The earth speaks; hopefully, we’re listening
Somehow in the last couple years scanning the stacks and shelves of our local library and indie bookstore, I missed seeing an important book focused on and designed for the times we are living in. “Spiritual Ecology: The Cry of the Earth” (The Golden Sufi Center Publishing, 309 pages, 2021), edited by Llewellyn Vaughan-Lee, is a compendium of essays and poems addressing all the requisite issues that the word “ecology” implies.
Anne Tyler gives us another never-ending song
It’s always nice when the good things just keep coming.
Books vs. the winter blues — and books win
It’s another one of those unremarkable winter afternoons when the outside temp is identical to the inside of my refrigerator, the sky is as gray as a friar’s habit, and the wind has just enough of a whistle to sting an old man’s cheeks.
‘Being a Ballerina’ includes powerful life lessons
This year, the women’s basketball team of Christendom College, a small school in Virginia’s Shenandoah Valley, includes a forward, Catherine Thomas, who has averaged 27.7 points and 14.8 rebounds per game. Those are outstanding percentages in any league, no matter its size.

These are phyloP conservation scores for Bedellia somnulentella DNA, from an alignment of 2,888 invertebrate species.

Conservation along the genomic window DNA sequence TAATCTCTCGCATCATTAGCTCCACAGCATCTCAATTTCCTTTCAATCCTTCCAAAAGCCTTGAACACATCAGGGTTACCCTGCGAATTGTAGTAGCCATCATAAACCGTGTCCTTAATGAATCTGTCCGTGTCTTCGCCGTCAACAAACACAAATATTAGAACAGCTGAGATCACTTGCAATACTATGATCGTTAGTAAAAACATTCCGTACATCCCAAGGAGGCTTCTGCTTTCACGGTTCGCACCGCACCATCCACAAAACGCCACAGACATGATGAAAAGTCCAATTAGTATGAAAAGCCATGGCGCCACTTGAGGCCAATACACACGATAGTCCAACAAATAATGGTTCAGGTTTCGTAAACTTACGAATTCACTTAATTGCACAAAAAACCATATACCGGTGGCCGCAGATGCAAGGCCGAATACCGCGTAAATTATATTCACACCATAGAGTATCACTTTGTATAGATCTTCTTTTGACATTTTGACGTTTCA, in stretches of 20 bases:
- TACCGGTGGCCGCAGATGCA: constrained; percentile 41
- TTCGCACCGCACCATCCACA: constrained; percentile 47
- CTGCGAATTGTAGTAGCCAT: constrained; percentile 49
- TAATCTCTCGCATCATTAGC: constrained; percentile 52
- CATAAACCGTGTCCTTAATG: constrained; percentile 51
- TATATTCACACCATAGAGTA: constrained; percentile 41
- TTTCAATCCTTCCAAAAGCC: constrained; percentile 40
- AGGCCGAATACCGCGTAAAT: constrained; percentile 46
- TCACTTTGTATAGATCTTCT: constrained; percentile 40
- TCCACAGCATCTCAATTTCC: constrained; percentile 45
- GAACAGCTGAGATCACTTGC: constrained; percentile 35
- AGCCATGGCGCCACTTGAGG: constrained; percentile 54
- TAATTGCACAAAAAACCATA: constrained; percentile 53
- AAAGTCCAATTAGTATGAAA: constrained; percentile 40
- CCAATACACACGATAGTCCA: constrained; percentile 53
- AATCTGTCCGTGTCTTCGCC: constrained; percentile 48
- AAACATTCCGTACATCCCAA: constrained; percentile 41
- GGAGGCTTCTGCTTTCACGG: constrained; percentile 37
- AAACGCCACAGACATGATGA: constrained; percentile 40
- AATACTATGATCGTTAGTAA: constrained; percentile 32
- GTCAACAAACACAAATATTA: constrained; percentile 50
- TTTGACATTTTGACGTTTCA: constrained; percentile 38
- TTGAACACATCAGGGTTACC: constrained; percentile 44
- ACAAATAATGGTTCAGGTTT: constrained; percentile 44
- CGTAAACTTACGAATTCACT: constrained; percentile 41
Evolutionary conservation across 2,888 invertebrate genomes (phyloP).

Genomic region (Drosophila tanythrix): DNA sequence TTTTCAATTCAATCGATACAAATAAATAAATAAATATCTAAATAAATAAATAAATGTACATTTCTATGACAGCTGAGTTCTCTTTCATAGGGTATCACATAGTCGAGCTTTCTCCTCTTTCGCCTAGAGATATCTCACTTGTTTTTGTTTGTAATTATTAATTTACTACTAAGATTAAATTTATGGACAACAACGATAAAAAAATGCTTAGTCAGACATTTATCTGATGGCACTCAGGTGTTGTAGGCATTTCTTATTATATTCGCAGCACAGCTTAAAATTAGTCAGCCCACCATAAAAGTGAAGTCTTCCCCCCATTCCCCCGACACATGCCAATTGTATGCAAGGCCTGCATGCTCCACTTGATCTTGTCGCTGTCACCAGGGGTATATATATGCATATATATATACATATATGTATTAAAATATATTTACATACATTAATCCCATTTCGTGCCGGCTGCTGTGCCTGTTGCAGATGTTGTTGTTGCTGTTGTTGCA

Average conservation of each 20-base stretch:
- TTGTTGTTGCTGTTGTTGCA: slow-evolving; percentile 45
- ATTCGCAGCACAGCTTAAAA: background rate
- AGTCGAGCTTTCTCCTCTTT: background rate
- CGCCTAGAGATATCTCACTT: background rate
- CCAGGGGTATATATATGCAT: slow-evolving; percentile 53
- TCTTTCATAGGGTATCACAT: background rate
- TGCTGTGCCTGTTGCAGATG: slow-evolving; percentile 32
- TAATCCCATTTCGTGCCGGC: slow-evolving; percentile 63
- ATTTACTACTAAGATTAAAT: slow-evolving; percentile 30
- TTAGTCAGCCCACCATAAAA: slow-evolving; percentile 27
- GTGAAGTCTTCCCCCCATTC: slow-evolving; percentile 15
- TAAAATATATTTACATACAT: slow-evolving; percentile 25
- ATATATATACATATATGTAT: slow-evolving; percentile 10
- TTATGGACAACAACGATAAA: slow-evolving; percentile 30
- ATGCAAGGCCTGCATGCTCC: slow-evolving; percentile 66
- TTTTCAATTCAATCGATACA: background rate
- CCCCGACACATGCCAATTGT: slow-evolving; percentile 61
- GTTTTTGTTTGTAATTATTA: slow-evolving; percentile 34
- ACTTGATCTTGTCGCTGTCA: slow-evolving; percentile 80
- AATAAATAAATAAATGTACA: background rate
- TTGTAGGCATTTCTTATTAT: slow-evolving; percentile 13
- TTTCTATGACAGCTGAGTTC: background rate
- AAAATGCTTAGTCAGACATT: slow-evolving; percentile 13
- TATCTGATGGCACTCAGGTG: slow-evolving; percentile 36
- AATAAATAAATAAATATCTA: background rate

Frozen: A review of ‘The Memoirs of Stockholm Sven’
One way to enjoy winter is to read about someone who lives north of the Arctic Circle. It’s never going to be that cold here, is the idea.
Traveling south to find America
“Appalachia can give us an eye towards how the national personality refracts like a diamond into a thousand rays” — Imani Perry
Dylan scores with ‘The Philosophy of Modern Song’
This was a fine morning in the coffee shop.
Resurrected: a review of Mark Twain’s ‘Is He Dead?’
Samuel Clemens, best known by his penname Mark Twain, is arguably the master of American novelists, with his great classic “Huckleberry Finn” along with such stories as “Tom Sawyer,” “A Connecticut Yankee in King Arthur’s Court,”and “The Gilded Age.”
‘McMullen Circle’ and picks for teen readers
It’s 1969-1970, and the world is changing at a fierce pace. The civil rights movement grips America’s cultural arena, and the war in Vietnam is raging.
Straight up or subtle satire? You decide
Writers of fiction find themselves under several obligations. First and perhaps foremost, they must entertain their readers, enticing them to keep turning the pages. Doing so means creating believable characters who must get past some challenging hurdles, whether those involve love, war, nature, or other obstacles.